About Us

We, The Post-Crash Economics Society, are a group of economics students at The University of Manchester. It is our belief that the content of the economics syllabus and teaching methods could and should be seriously rethought.

The Report

We have published a Report outlining what is wrong with economics education at the University of Manchester and in the UK. It includes a foreword by the director for Financial Stability at the Bank of England, Andrew Haldane.

Contact Us

If you want to join our mailing list, if you have any questions about upcoming events and lectures, schools of thought, what we’re working on or, if you have any suggestions for speakers you would like to see at our events or anything else please get in touch and we will endeavour to get back to you as soon as possible.

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Latest from our Blog

Podcast on New Book The Econocracy

The Econocracy: The perils of Leaving Economics to the Experts is a new book from Rethinking Economics, available from the Manchester University Press website as well as book shops such as Amazon, Waterstones and Blackwell’s. One of the co-authors, Cahal Moran – who is currently Chair of PCES – did a short podcast with Martin Bamford at Informed Choice Radio. The topics discussed include the book, the student movement and Brexit. Have a listen!  ...

What You Won’t Learn In An Economics Degree: The Workshop

On the evening of Tuesday the 27th of September, the society held a workshop to discuss topics that we believe should be studied as part of an economics degree. We had tables discussing the recent Rio Olympic games, tax havens, the role of the IMF and World Bank and the possibility of a basic income. The debates got heated at times, with people polarising on either side of the argument, disagreeing at times on the most fundamental premises of eachother’s argument. These topics stimulated a discussion of questions that cut to the very numb of economic thought. Questions like: who creates wealth? What motivates people? And who deserves this wealth? In discussing these topics themselves and getting such well thought out and articulate responses from students, many of them first years, to us here at PCES confirmed our conviction that economics should be more pluralistic, quite because people are capable of making valuable contributions to these debates, despite not being a qualified economist. While there was much disagreement over the topics themselves, there was no disagreement over the importance of discussing them and what can be gained by the very process of debating them. One student said that: ‘I think this makes you better at thinking’, and she wasn’t the only one who picked up on the critical thinking development. Others picked up on the communication and arguing skills that would be developed by this kind of approach. These are the kind of skills that really help you out in the working world as we’re sure a lot of major employers would agree. Sadly, we did seem to be...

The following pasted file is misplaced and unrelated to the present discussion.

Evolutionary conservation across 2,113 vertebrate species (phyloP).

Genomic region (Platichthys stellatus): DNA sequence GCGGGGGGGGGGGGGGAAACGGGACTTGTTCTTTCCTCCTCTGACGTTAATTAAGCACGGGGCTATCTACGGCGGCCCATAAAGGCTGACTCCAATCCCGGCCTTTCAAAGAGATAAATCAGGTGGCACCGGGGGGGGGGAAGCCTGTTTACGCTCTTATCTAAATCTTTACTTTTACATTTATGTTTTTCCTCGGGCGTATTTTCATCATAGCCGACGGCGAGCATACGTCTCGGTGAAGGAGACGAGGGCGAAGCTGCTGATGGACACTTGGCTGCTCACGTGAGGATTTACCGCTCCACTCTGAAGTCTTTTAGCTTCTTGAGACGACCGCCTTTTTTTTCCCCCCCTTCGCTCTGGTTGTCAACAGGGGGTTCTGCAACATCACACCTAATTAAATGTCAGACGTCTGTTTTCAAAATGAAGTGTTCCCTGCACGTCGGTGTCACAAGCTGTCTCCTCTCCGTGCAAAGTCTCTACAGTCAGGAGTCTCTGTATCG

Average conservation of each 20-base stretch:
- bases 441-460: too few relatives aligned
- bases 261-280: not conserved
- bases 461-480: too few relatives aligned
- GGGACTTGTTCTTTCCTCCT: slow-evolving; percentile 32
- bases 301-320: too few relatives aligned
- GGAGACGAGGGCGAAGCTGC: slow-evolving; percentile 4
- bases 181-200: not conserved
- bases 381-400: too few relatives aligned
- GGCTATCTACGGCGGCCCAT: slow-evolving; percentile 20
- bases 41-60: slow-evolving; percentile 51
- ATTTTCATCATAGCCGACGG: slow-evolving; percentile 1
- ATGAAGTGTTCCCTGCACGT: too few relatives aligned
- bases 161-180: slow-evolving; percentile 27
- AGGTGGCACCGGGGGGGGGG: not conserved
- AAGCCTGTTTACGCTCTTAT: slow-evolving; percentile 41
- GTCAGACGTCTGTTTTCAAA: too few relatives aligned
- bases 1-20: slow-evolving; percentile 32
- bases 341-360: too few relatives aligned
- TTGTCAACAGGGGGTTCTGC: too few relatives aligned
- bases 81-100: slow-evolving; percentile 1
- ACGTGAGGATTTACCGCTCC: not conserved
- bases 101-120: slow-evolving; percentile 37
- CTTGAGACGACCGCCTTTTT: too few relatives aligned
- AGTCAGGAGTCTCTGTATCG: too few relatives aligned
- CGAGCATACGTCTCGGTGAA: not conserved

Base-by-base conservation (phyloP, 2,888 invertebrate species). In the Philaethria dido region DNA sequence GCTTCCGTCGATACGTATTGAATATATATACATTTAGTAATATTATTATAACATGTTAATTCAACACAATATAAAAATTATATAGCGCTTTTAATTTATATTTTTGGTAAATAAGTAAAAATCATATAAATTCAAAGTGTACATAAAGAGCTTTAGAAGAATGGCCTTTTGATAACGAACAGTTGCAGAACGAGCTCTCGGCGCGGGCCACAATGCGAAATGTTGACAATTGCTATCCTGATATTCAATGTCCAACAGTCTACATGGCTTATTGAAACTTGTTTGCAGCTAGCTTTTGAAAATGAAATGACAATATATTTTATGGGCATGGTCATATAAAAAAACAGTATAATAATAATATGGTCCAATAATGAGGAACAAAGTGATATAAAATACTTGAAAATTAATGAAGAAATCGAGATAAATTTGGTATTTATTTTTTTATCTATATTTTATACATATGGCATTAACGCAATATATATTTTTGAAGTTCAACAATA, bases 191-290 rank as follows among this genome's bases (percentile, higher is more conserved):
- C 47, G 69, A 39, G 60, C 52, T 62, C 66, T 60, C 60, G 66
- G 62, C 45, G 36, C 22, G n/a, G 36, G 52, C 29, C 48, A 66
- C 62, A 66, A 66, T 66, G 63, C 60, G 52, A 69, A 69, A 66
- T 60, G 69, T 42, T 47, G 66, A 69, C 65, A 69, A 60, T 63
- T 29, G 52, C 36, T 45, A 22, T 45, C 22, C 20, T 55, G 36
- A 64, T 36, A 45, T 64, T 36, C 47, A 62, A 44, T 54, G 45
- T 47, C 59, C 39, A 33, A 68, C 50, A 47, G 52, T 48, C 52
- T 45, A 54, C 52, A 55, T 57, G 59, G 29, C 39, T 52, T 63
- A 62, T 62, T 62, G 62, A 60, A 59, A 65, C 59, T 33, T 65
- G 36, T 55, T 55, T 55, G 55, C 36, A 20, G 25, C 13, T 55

Gender Challenges by Bina Agarwal

I had the pleasure of attending the launch of Gender Challenges earlier this month. Gender Challenges is a monumental three-volume compendium of selected papers written by Bina Agarwal over three decades and published by Oxford University Press. This impressive body of work examines gender inequality in different countries and communities, relating to agriculture, food security, property, land rights, and the environment, and how policy makers can tackle them. Bina, a Professor of Development Economics and Environment at the Global Development Institute of the University of Manchester approaches these issues from a gender perspective and challenges mainstream assumptions in the social sciences and policy. She rightly uses both qualitative and quantitative analysis. The issues are not simply presented as economic ones. Bina uses many disciplines from the social sciences and also law to examine gender inequalities and suggest workable solutions. Reading the work, what first struck me was the variety of ways women are affected globally and the inadequate one-size-fits-all approach of policy makers in these countries. The first volume looks at agriculture, technology and food security and covers her writings from 1981 to today. In the early years, agricultural growth was made possible by the Green Revolution but women’s role was ignored. A key assumption questioned by Bina is the idea that women are less efficient than men in farming, and the attributing of the gender wage gap to productivity differences rather than to gender discrimination. These assumptions are also challenged by her using data from an experiment with potato-digging equipment which found that women are more efficient than men in doing the same job: they took 69 hours...